On average a car hire in Iceland costs $114 per day.
Intermediate (Hyundai Accent or similar) is the most frequently booked car hire type in Iceland.
In the past 72 hours, the cheapest car hires were found at Ice Rental 4x4 ($36/day), Firefly ($38/day) and City Car Rental ($46/day).
Based on ratings and reviews from real users on KAYAK, the best car hire companies in Iceland are Hertz (8.5, 69 reviews), Dollar (8.3, 150 reviews), and Thrifty (8.3, 95 reviews).
Take a look at our extensive car hire location map to find the best car hire deals near you.
On average hiring a car in Iceland costs $502 per week ($72 per day).
On average a car hire in Iceland costs $2,151 per month ($72 per day).
Driving in Iceland can be an adventurous experience: aside from the main ring road, which goes around the island, you will find plenty of gravel roads and roads with other loose surfaces. During the winter months or in rainy conditions, many of these become impassable due to snow or mud, so it is always important to drive carefully and leave plenty of time to make even a simple trip.
To rent a car in Iceland, the driver needs to be at least 18 years old and have held his or her license for a minimum of 12 months. Those who wish to rent a minibus or four-wheel drive, however, must be at least 23 years old. Drivers between 18 and 20 years old may have to pay an additional surcharge of approximately 620-1240 ISK (5-10 USD) per day with an agency like Avis. An International Driver’s Permit (IDP) is not necessary for renting a car in Iceland, but the driver’s domestic license must be in English.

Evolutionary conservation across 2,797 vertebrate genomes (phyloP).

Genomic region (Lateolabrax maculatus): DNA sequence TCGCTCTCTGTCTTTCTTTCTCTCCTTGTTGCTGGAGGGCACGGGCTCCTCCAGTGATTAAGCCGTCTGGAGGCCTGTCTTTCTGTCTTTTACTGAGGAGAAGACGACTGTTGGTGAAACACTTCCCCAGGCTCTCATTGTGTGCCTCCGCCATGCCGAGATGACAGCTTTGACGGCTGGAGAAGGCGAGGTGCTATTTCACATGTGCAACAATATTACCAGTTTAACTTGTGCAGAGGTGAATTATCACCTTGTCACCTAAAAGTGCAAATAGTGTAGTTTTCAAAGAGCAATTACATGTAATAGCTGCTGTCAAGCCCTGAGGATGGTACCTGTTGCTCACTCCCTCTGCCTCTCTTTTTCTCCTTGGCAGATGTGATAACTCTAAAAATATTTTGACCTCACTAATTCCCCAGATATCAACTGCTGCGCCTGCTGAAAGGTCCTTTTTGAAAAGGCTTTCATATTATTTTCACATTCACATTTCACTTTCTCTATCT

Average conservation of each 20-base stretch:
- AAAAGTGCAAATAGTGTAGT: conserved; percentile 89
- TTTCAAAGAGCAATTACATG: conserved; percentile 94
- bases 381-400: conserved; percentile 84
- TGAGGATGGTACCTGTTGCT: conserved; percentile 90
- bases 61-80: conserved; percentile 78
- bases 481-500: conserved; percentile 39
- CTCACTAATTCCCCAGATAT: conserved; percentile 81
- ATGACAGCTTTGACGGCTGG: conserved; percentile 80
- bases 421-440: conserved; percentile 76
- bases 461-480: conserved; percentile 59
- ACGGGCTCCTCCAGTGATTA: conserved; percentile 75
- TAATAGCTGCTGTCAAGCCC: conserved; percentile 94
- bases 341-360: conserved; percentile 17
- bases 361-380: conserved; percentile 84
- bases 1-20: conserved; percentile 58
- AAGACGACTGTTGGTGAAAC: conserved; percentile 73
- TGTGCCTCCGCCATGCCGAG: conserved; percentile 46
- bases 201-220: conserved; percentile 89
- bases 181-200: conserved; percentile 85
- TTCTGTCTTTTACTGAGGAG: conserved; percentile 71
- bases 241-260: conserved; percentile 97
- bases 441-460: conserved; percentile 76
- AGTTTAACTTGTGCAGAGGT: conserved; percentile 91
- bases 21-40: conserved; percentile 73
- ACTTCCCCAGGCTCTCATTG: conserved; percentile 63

Petrol prices in Iceland are generally quite high, and four-wheel drives can cost a lot to fill up (expect to pay around 10,000 ISK (80 USD) for a full jeep tank). Petrol stations require drivers to use a credit card with a pin number and commonly offer extra things like fresh groceries or a free car wash. As stations can be few and far between, it is important to refuel regularly and never let your petrol levels drop below half a tank.
Speed limits in Iceland are generally quite low thanks to unpredictable weather and road conditions. In towns and cities, drivers are limited to 50 km/h (31 mph), while paved highways in rural areas have a maximum speed limit of 90 km/h (56 mph). Gravel roads, as found in many parts of the country, have a maximum speed limit of 80 km/h (50 mph). Speeding fines are high and speed cameras common even on rural roads.